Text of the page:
Colour and … more colour
Ever seen those photos of Venice that show brightly-painted buildings? Those aren’t from the main island of Venice, but Burano. Families used to paint their homes in bright colors to designate where their family’s quarters ended and a neighbor’s began, as well as to make their homes more visible from the sea. The tradition has stuck.
Today, Burano is a rainbow of fun, bright colors—and the perfect place for that great photo-up.
History of Burano
The inhabitants of Altino, escaping from barbarian invasion, find refuge in the islands of lagoon, giving them the names of the six doors of their thrown over city: Murano, Mazzorbo, Burano, Torcello, Ammiana e Costanziaca.
The name "Burano" arise from "Porta Boreana", the northern door of the city.
In these islands the first houses were build on palafittes, with walls made of woven canes and afterwards plastered with mud. They were very light buildings constituted by an unique room, because the ground was too tender. Beds were made of dry leaves.
Later these raw houses were changed with buildings made of bricks and the older ones were used like warehouses.
Some scholar believe that Burano was not risen where it is situated today. In some ancient text is written that the island was situated nearest the sea and that its inhabitants must escape from it because of the strong tidal wave.
Instead in other texts is written which the position of Burano was never changed and which it has saved the island from malaria.
Since the time of Venetian Republic, Burano had only 8000 poor inhabitants (now 3000) predominantly fishermans and farmers. Thanks to the craft of lace workers, the island grew economically, exporting its fantastic laces all over the world.
Today Burano is lotted into five joined by bridge quarters: "San Martino Destro", "San Martino Sinistro", "San Mauro", "Giucecca" and "Terranova", traversed by their mill runs "Rio Ponticello", "Rio Zuecca" and "Rio Terranova".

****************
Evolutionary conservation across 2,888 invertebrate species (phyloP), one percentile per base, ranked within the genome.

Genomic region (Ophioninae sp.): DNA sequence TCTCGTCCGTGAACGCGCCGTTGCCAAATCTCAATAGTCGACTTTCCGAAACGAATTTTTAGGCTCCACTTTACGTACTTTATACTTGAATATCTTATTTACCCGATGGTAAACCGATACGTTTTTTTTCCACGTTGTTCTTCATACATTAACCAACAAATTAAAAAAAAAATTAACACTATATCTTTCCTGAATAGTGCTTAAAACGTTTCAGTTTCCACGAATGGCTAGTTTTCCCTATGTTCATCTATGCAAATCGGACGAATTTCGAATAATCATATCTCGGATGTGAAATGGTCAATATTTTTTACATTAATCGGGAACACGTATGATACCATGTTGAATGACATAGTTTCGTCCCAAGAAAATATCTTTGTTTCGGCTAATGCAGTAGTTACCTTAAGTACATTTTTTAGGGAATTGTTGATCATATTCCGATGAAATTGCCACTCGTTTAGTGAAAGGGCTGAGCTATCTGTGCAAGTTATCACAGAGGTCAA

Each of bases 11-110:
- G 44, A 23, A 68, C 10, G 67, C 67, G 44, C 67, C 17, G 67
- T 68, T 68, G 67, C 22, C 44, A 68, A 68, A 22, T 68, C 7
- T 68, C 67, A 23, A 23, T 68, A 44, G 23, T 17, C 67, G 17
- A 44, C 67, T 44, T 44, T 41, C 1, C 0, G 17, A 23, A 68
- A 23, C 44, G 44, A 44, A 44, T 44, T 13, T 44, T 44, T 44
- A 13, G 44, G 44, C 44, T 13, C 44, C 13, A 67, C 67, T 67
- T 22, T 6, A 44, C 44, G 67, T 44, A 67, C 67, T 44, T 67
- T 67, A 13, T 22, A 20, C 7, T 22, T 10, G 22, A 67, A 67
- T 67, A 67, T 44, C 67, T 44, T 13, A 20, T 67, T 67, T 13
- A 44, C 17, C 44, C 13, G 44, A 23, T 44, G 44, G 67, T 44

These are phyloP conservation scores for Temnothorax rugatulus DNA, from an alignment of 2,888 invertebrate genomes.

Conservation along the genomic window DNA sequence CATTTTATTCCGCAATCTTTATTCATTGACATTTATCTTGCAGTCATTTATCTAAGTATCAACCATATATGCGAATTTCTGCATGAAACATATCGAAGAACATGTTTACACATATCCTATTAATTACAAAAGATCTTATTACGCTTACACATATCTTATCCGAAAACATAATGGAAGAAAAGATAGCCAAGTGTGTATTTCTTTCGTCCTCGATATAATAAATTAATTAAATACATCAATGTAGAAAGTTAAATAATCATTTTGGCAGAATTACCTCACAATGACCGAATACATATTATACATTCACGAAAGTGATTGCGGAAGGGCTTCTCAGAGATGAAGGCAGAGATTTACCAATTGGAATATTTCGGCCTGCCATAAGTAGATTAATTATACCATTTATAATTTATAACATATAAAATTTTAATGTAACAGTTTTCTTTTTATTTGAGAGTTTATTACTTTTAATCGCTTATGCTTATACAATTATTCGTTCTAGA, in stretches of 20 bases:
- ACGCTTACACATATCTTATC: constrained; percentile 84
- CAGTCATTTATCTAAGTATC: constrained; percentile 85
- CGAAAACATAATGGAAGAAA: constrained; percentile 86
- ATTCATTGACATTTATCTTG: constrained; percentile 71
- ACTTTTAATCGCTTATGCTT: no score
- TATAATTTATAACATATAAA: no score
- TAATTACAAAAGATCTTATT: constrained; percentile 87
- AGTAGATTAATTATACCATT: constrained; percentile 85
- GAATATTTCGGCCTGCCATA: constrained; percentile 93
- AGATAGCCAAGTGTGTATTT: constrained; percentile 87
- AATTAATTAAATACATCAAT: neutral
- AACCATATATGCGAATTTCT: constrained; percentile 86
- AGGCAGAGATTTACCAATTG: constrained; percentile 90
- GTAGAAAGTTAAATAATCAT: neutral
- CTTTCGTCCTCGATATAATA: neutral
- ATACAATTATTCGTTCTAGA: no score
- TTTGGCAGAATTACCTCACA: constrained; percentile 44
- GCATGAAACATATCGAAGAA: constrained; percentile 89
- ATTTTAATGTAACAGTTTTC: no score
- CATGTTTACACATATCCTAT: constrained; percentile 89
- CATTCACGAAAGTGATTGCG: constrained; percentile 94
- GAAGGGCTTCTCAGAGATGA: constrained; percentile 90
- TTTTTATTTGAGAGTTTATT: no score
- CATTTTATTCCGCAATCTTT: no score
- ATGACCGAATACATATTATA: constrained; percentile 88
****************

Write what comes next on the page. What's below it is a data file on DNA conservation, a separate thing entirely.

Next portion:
The last big change was the principal mill run's closing off to build the square, which takes its name from the famous musician Baldassare Galuppi.
Back in the 16th century, the women of Burano started stitching lace. The work was extremely exacting—in fact, each woman specialized in a single stitch, and since there are seven stitches in total, each piece would have to be passed from woman to woman to finish. That’s why one handmade lace centerpiece for a tablecloth takes about a month to do!
Because of that amount of work and how expensive it necessarily makes handmade lace, much of the lace you see being sold in Burano’s stores today is made by machine. But if you want a glimpse of what lace was like in the time when it was all done by hand, you’ve still got some options.
Handmade lace booties in La Perla, Burano
We like La Perla, a lace shop on the main street, where handmade products range from tablecloths and doilies to Venetian masks and babies’ booties. Women often are stationed inside, stitching away, so you can even see how it’s done. (La Perla is located on Via Galuppi 376, the main road in town). If you’re especially fascinated by lace and textiles, stop at the Scuola del Merletto, a museum with some excellent examples of 16th and 17th-century lace, along with the beautiful, lace-trimmed gown worn by Queen Margherita, the Jackie Kennedy of late 19th-century Italy. (The Scuola del Merletto is located on Burano’s main piazza of Baldassare Galuppi).